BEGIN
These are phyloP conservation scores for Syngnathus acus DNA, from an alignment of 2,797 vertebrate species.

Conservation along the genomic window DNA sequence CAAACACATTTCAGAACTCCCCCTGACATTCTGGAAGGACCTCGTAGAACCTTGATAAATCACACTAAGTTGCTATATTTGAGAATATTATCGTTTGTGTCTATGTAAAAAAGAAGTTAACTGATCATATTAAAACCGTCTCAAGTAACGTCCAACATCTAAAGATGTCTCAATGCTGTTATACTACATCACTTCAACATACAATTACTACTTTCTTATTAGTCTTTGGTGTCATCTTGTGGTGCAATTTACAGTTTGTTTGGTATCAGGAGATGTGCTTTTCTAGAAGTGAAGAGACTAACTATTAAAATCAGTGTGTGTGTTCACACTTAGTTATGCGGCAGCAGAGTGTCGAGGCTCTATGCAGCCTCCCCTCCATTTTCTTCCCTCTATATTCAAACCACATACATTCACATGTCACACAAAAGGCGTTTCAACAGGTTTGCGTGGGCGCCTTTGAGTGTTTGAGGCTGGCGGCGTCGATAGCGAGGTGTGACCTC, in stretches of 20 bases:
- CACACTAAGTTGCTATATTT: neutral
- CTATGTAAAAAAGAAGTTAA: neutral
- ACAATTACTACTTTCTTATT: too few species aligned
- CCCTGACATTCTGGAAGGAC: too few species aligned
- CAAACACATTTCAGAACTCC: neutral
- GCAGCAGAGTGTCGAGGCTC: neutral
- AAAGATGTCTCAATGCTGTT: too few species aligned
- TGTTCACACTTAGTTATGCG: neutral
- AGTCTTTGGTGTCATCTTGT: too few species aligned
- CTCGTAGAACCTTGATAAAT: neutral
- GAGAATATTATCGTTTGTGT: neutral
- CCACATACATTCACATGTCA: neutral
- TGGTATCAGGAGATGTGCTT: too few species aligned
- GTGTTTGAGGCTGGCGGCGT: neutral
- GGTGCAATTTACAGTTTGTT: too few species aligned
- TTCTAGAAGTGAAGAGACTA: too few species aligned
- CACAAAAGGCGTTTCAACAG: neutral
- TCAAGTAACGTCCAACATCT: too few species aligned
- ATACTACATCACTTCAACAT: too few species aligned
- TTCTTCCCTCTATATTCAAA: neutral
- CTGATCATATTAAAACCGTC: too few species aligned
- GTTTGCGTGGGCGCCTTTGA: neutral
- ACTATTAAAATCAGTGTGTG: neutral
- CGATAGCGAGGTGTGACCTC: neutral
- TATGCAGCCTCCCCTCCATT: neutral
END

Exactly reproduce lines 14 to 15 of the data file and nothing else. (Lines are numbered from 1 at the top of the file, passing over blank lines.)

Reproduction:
- CCACATACATTCACATGTCA: neutral
- TGGTATCAGGAGATGTGCTT: too few species aligned